OK: Oklahoma House passes bill that would let governor appoint US senator

The Oklahoma House passed a bill that would allow the governor to appoint a person to fill a vacant U.S. Senate seat, rather than holding a special election. The governor would pick from a list of at least three names submitted by the House speaker, and state Senate confirmation would be required.

NJ: New Jersey governor unveils .8B budget with no tax hikes, big money for pensions

Without raising or adding any taxes or fees, New Jersey would make its first full contribution to the public pension system in a quarter century, while boosting aid to schools and providing income tax rebates to hundreds of thousands of low- and middle-income families. The state’s finances are in better shape largely because of big borrowing this fiscal year and an improved revenue outlook.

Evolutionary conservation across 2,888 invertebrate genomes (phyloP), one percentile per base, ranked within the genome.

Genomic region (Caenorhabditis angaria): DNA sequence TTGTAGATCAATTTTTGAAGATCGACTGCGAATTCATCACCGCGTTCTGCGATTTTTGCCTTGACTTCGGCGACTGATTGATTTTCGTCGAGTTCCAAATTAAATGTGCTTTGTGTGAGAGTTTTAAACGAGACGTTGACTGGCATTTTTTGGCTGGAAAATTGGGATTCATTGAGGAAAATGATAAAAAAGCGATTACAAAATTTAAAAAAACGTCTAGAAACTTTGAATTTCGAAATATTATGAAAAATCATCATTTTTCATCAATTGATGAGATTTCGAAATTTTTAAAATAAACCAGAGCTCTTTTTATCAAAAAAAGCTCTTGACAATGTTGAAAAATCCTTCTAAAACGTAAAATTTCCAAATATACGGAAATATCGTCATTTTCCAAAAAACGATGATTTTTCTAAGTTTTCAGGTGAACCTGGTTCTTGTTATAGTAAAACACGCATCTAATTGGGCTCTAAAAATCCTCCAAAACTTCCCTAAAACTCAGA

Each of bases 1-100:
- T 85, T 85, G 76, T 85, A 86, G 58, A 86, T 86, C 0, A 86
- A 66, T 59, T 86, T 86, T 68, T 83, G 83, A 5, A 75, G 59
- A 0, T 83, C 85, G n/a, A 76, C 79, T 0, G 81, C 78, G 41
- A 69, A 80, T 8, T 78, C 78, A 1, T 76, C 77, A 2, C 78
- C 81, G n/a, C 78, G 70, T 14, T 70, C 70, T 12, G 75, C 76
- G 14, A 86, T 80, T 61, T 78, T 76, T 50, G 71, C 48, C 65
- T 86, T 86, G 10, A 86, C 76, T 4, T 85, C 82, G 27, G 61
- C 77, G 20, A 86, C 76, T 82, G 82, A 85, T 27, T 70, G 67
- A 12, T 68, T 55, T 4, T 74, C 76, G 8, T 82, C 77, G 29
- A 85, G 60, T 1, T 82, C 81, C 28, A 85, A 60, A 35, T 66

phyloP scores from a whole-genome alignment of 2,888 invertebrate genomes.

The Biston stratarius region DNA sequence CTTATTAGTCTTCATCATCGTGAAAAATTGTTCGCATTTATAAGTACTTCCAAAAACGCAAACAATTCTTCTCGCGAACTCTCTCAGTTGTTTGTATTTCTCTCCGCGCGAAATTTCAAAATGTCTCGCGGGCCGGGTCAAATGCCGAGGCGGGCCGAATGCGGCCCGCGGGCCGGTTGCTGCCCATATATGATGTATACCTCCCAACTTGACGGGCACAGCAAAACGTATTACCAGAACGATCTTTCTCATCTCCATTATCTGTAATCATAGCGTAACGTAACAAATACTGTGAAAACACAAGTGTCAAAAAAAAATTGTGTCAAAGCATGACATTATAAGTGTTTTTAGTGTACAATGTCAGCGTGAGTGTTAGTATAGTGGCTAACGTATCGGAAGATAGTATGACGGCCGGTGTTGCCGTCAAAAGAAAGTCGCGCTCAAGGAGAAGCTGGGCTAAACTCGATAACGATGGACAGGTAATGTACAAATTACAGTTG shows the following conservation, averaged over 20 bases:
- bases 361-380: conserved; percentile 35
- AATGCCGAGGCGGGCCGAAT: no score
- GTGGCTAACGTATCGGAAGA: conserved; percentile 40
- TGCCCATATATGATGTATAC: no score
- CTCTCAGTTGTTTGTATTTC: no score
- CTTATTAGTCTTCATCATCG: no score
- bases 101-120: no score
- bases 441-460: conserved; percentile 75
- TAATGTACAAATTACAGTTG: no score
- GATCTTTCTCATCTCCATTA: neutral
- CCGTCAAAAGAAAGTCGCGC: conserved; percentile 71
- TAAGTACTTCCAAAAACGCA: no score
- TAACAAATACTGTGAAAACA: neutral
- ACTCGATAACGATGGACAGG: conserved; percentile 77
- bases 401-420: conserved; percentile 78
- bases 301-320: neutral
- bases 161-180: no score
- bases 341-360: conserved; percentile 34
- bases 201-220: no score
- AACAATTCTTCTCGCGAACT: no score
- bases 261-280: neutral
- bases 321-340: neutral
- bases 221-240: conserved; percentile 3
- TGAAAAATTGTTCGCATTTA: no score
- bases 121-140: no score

WA: Some Washington state providers will get double delivery of vaccine after storm delays

Some providers in Washington are slated to receive twice as many COVID-19 vaccines this week, after ice and snow delayed last week’s shipments across the nation. Many vaccine providers across the state are focused on providing second doses this week.

OR: First doses of vaccine have reached almost all Oregonians in long-term care

Oregon quietly reached a monumental milestone last week in the fight against COVID-19: First doses of the vaccine for COVID-19 have reached almost every nursing home, assisted living and memory care facility in the state, according to the pharmacies distributing it.

ID: Idaho could soon offer compensation for wrongful convictions